Miller was always my pick to earn the final roster spot this spring based on his speed alone. Given the way he hit the ball during the brief three-week spring training, Miller showed that he could provide some talent with the bat also and I feel he will be a nice addition to this team.
STARTERS (Jon Lester, Kyle Hendricks, Yu Darvish, Jose Quintana, Tyler Chatwood, and Alec Mills): The Cubs will be breaking camp with 22 pitchers fighting for the opening day roster with 15 of them most likely making it for the first part of the season. Of those 22 pitchers, six are locks in my book as I feel the Cubs starting rotation is set in stone and may even go with a six-man rotation early on.
The big four of Lester, Hendricks, Darvish, and Quintana will once again anchor the staff as the No. 5 spot was always up for grabs. The battle ultimately came down to Chatwood and Mills, who both pitched well during spring, but it looks like Chatwood has the inside track at the final spot leaving Mills as the swingman out of the pen. Given the condensed season and how many games teams will play in a short amount of time, it will not shock me at all to see the Cubs go with a six-man rotation this season, putting Mills back into the starting rotation.
This gives the Cubs a significant advantage over other teams as they can get more length out of their starters in hopes of saving the pen down the road. Whether or not this will stay that way when the roster shrinks to 26 remains to be seen, but for at least the first few weeks, we could expect this.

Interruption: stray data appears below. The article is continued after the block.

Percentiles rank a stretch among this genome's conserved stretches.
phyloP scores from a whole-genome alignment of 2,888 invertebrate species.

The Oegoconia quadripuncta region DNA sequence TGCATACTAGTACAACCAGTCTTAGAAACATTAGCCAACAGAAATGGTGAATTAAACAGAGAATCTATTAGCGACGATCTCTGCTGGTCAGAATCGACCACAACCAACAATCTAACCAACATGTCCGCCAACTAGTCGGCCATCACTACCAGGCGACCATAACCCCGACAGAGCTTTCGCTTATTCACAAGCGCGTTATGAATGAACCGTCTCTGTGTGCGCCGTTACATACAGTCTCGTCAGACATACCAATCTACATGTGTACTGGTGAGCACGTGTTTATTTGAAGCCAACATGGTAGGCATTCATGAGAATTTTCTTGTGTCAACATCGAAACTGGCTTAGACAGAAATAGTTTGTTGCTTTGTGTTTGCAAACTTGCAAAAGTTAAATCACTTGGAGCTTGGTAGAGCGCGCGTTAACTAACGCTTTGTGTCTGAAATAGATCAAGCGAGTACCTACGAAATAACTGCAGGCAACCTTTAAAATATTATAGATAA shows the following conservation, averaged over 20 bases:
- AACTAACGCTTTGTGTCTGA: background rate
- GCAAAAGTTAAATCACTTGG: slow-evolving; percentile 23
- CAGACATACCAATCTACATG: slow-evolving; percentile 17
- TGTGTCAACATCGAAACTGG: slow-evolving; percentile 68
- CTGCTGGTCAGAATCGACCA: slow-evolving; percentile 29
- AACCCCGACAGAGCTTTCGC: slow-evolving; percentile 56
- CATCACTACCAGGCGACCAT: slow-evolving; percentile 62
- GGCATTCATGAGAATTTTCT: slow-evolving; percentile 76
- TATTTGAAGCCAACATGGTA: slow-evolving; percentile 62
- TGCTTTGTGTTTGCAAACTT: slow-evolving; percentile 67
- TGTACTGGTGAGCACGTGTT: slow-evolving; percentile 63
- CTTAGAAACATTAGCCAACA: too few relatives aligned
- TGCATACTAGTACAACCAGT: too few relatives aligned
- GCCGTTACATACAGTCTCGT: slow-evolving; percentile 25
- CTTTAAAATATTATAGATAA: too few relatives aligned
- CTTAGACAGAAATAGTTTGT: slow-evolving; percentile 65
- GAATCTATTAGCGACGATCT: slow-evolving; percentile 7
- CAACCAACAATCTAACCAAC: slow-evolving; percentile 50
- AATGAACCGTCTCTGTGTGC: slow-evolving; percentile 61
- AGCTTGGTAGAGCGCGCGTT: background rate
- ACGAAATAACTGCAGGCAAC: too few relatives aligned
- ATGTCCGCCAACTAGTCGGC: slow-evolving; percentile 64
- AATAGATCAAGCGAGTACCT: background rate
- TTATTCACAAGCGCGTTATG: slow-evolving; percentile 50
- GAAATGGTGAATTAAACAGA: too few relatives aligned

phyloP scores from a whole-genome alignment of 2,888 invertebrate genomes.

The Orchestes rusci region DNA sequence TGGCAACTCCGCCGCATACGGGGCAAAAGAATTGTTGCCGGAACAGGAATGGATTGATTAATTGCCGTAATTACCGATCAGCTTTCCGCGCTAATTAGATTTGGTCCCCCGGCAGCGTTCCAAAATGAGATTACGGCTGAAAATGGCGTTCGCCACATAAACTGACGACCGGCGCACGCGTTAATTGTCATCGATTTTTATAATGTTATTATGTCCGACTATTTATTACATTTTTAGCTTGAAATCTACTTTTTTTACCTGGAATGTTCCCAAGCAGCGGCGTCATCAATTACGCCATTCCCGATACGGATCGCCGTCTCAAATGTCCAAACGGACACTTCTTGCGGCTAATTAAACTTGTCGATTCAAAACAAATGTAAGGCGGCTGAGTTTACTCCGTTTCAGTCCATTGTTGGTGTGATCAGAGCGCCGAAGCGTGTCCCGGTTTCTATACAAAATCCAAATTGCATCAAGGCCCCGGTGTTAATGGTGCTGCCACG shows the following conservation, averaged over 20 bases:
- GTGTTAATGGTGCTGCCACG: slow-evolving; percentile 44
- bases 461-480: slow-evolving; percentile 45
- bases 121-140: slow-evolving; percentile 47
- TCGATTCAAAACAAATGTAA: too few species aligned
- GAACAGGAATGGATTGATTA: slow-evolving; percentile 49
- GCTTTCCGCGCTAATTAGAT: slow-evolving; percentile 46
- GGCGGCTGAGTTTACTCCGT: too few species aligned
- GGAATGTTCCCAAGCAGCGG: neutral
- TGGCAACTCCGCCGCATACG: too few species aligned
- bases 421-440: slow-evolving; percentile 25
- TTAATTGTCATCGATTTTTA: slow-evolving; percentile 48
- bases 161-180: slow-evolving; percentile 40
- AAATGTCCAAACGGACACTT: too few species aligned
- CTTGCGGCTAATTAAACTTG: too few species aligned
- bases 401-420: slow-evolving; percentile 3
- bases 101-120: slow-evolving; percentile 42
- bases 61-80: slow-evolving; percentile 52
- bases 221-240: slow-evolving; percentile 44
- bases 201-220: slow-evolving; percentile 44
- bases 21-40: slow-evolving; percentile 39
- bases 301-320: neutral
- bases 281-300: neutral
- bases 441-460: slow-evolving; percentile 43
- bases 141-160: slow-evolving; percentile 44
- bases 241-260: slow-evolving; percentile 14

LOCKS (Jeremy Jeffress, Craig Kimbrel, Kyle Ryan, Rowan Wick, Brad Weick, and Duane Underwood): I decided to break the bullpen down into two parts with one being locks and the other as unknowns. Expected to carry nine bullpen pitchers this season, I feel the battle will come down to the final two spots as six pitchers should be locks, seven if you include Mills.
Right now, the back of the Cubs pen appears to be set with Weick, Wick, Jeffress, and Kimbrel expected to handle a lot of the seventh inning on duties to put the game away. Ryan is someone who emerged on the scene last season as a complete reliever who could deliver in any situation called upon. Look for that to continue this season. The one role that is going to be left undefined is that of Underwood. Normally I wouldn’t put him on this list, but given he is out of options, the Cubs have no choice but to put him on the opening day roster, or they risk losing him via free agency.
THE REST (Rex Brothers, Dan Winkler, James Norwood, Dillon Maples, Jharel Cotton, Trevor McGill, Colin Rea, Casey Sadler, Danny Hultzen and Ryan Tepera): This is the list of the rest of the arms who will be battling it out for the final three bullpen spots to open the season so expect some great competition. Depending on which way the Cubs go here, I expect most of these players to see some action this season as they will do their best to get as many arms involved as possible.
If I had to pick right now, Maples, Winkler, and Sadler would be my early favorites mainly because they can work in middle relief and strictly be used as matchup arms. However, Brothers is another name to watch as the Cubs don’t have a ton of lefties in the pen. If the Cubs are looking for starting depth at some point down the road, Cotton and Rea would be great options, but look for them to head to Minor League camp at some point to get stretched out. Either way, the Cubs have plenty of options.
Tomorrow we will dive into the South Bend Minor league camp roster as well as breakdown potential candidates to fill out the remaining ten spots.